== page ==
PRTC bus fares to rise about 10 percent Tuesday

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By Jennifer Buske
Washington Post Staff Writer
Thursday, July 1, 2010

Riders who use the Prince William area bus system will pay more starting Tuesday as its parent agency looks to fund its budget in another grim year.

The Potomac and Rappahannock Transportation Commission is increasing fares about 10 percent on its local, commuter and Metro Direct buses that serve Prince William County, Manassas and Manassas Park. PRTC officials said the fare increase is needed to reduce the subsidy paid by the local jurisdictions, which are also strapped for cash.

"No one ever wants to see the cost of something increase, but we've had quite a few passengers write in, and they recognize it's not just PRTC," PRTC spokeswoman Christine Rodrigo said, noting public hearings on the fare increase were held in January. "Every transit program is facing similar challenges."

Fares for OmniLink and Cross County Connector buses will be $1.20, up from $1.10. OmniRide fares will rise from $6.50 to $7 for cash-paying customers and from $4.75 to $5.25 for SmarTrip users. On Metro Direct and the Tysons Express, fares will be $3.30 for cash-paying customers, up from $3, and $2.65 for SmarTrip users, instead of $2.40. Rodrigo said that if Congress reauthorizes a $230-a-month transit subsidy for federal workers, OmniRide fares will increase an additional 25 cents.

PRTC officials said the fare increase is the first since December 2008. It will not fund new service but instead will offset a decline in contributions from the local jurisdictions, particularly Prince William. Overall, the local jurisdictions are expected to contribute $8.7 million in fiscal 2011, $2.2 million less than in the current year.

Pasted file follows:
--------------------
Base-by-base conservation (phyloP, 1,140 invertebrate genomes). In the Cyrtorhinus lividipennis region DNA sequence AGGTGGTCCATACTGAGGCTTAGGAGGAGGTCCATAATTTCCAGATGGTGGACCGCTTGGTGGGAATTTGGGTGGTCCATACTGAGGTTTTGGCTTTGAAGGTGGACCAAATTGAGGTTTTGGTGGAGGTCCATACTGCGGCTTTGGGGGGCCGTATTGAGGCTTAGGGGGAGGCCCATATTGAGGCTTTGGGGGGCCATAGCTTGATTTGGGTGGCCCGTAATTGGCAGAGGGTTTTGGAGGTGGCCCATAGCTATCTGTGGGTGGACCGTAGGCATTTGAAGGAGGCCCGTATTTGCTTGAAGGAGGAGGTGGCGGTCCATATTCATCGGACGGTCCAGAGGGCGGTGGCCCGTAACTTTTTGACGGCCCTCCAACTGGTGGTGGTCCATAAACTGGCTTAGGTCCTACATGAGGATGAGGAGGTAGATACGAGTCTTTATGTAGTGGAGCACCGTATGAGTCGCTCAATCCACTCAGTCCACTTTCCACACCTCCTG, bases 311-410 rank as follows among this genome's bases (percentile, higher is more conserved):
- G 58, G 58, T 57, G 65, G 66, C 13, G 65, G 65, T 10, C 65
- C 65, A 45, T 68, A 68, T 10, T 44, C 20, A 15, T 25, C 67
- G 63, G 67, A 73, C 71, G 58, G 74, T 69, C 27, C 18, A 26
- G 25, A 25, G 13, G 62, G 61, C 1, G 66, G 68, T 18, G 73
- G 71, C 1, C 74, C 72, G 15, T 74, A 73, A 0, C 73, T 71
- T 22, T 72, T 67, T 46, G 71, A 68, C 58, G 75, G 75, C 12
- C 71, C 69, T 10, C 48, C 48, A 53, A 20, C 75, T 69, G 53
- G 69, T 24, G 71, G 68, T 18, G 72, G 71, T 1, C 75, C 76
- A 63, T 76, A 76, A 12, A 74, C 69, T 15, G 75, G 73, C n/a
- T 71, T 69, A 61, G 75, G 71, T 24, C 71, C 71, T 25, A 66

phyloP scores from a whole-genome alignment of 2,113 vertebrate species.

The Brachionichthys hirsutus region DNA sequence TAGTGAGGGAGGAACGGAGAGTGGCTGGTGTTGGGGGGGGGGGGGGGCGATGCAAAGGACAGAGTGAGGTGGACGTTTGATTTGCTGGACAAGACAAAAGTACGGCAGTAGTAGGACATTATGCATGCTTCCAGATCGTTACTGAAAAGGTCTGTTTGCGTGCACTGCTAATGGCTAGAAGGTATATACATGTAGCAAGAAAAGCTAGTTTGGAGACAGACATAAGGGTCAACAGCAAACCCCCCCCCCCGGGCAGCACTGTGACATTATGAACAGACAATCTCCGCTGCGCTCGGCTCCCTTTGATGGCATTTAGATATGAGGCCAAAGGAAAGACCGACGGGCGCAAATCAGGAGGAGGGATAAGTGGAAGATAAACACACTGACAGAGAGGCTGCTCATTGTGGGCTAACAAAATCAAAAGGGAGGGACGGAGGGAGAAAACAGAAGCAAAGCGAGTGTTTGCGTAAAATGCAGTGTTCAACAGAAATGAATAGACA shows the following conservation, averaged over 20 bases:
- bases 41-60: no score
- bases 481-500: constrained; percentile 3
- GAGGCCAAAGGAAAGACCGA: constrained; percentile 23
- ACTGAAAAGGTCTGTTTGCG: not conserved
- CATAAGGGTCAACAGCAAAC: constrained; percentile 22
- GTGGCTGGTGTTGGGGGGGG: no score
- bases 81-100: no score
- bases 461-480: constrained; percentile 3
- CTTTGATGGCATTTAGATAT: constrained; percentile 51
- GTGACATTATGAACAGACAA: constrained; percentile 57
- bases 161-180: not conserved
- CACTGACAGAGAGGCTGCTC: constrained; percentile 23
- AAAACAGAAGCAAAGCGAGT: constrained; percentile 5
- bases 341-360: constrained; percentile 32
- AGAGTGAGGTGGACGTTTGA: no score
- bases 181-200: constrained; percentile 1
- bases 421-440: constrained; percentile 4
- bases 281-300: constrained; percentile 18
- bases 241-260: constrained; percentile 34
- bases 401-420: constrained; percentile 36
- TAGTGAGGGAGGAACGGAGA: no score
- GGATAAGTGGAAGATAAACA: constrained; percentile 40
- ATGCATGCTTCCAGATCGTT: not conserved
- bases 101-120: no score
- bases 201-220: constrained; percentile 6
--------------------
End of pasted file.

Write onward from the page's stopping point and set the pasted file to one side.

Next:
Prince William County relies on a 2.1 percent tax on fuels to fund its subsidy to PRTC and Virginia Railway Express. PRTC officials said the county's combined subsidy for fiscal 2011 to PRTC and VRE of $15 million is about $3 million greater than the revenue currently generated by the fuels tax. Although the county has been able to tap into gas tax reserves, that will dry up soon.

"As we go on, that balance is going to dwindle and go into the red unless we plan ahead," Rodrigo said. "We've done projections for a few years out, and we know if nothing changes, the county is going to be running a deficit."

With the ticket price increase, fares are projected to generate $10.2 million for PRTC's $30.4 million fiscal 2011 budget, compared with $8 million in the current fiscal year. Reduced fares for people who are 60 and older, have a disability or a valid Medicare card will still be available on PRTC buses.

VRE spokesman Mark Roeber said the commuter rail service isn't raising fares but has done so four times within 16 months to shift some of the burden off local jurisdictions. For fiscal 2011, local jurisdictions will contribute $16.1 million to VRE's $91.9 million budget, with Prince William providing $6.4 million. Fares will make up about $28 million of the VRE budget.

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